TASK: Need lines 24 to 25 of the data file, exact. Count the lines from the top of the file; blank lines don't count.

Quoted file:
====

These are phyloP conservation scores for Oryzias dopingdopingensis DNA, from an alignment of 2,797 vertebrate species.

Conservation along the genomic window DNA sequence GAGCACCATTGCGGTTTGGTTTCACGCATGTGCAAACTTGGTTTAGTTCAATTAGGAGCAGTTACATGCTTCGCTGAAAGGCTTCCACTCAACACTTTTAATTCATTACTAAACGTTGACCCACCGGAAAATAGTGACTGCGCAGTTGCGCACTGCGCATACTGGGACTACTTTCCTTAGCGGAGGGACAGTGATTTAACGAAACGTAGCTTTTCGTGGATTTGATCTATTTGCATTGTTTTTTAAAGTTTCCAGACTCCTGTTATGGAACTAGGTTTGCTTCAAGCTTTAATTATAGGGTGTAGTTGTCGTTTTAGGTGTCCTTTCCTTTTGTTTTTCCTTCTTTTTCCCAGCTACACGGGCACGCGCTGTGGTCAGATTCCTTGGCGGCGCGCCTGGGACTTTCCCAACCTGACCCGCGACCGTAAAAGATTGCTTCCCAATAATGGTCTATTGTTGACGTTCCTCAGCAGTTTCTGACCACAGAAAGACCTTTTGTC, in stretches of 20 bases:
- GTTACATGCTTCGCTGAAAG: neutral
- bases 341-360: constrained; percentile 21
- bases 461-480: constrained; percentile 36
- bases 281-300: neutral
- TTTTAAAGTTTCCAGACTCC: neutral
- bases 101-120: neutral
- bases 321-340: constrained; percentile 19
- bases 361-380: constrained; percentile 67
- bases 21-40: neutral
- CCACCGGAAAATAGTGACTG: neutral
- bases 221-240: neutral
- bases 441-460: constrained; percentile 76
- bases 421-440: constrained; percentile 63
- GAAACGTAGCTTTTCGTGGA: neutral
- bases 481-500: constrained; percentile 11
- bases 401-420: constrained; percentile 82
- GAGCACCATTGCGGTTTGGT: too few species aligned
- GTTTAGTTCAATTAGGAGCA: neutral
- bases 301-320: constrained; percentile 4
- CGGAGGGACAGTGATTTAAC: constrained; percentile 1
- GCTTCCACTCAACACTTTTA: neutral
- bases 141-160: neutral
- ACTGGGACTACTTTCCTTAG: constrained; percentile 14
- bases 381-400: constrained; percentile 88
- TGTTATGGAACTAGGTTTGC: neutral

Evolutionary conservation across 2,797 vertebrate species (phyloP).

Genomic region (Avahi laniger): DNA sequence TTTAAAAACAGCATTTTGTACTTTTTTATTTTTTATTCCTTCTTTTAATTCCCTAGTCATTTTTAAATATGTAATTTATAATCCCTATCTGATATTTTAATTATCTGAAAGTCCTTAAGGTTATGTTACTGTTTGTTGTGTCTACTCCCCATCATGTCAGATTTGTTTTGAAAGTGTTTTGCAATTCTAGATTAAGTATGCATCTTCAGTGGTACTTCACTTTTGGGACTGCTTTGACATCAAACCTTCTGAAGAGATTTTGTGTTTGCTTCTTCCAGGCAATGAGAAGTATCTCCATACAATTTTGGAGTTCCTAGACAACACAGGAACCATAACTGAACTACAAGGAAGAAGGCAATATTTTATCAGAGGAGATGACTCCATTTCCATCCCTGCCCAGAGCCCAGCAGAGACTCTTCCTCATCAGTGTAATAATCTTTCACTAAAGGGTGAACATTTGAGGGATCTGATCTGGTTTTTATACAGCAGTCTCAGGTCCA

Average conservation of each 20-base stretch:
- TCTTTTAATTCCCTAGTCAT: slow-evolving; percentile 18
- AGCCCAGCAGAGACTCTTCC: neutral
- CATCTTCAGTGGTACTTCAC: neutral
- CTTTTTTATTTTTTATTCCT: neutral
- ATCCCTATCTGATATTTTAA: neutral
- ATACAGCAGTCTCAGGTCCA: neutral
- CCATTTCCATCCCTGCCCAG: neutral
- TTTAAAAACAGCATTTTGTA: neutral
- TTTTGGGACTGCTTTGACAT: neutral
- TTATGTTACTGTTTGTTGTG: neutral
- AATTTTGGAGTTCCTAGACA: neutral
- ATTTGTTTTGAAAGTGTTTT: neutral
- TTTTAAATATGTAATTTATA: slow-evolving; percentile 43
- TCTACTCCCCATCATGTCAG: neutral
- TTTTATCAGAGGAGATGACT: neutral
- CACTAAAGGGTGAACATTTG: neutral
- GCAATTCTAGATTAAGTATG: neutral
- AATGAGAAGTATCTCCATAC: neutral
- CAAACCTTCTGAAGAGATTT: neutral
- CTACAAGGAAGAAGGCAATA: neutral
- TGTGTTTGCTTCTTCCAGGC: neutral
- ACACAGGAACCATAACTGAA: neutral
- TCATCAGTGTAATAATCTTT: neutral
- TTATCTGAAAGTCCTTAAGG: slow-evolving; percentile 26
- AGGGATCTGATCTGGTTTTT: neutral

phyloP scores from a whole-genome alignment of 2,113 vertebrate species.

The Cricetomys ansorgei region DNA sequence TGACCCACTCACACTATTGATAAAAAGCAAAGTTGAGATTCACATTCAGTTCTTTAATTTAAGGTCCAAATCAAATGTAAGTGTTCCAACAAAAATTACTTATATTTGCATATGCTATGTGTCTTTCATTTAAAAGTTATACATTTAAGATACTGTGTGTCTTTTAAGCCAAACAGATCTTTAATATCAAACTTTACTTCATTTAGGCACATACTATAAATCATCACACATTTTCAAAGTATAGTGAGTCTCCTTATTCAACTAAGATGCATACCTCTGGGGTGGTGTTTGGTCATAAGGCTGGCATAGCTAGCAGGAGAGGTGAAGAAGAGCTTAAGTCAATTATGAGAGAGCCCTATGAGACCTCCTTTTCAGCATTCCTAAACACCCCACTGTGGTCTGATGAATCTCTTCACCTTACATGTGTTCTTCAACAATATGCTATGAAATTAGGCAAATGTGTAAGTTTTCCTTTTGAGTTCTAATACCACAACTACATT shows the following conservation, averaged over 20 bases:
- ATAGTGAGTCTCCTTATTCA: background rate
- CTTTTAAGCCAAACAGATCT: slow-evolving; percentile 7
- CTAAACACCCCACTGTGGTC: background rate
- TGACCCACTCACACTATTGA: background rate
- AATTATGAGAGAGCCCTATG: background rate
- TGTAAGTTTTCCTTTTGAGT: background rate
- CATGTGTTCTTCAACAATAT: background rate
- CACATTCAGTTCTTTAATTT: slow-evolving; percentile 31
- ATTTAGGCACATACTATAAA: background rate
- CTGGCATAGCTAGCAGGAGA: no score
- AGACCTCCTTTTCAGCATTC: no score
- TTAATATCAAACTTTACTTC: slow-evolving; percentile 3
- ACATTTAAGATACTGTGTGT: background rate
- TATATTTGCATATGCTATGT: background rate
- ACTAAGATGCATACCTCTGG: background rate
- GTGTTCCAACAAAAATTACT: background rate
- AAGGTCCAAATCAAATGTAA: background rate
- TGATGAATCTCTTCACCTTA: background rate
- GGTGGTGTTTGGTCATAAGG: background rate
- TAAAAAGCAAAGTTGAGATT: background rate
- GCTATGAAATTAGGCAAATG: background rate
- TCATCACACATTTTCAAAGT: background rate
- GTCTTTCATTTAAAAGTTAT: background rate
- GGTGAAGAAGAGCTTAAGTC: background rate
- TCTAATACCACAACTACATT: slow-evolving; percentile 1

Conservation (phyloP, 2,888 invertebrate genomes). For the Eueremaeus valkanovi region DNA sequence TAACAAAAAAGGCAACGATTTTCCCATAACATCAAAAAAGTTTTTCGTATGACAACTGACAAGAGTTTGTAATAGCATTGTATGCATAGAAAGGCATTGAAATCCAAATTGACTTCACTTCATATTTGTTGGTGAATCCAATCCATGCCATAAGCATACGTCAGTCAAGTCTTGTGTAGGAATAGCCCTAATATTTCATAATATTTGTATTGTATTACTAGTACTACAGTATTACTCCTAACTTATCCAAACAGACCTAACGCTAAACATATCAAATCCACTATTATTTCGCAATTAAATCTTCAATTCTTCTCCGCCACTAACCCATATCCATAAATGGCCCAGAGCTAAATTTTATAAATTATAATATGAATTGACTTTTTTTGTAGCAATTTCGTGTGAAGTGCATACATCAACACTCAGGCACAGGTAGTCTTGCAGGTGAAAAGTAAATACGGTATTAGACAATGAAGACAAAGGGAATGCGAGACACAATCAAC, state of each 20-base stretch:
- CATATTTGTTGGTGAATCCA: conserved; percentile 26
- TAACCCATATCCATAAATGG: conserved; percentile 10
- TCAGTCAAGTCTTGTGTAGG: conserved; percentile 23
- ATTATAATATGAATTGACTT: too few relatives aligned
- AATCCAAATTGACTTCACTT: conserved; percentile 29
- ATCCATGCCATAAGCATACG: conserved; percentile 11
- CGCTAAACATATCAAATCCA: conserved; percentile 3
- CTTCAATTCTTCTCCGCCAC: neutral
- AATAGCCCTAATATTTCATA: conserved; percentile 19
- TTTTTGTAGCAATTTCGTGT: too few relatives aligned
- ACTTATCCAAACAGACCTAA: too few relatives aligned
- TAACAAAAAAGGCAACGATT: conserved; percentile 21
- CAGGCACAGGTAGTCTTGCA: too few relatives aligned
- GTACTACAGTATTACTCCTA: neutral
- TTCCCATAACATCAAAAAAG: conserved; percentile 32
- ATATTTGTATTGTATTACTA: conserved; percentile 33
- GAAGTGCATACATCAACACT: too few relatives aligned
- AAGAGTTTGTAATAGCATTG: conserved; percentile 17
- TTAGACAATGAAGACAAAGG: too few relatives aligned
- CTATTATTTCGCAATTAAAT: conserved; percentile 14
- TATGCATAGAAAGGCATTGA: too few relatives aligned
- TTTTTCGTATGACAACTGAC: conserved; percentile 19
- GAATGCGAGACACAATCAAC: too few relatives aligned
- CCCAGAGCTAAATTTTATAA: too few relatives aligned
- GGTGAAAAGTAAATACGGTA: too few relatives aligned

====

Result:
- bases 141-160: neutral
- ACTGGGACTACTTTCCTTAG: constrained; percentile 14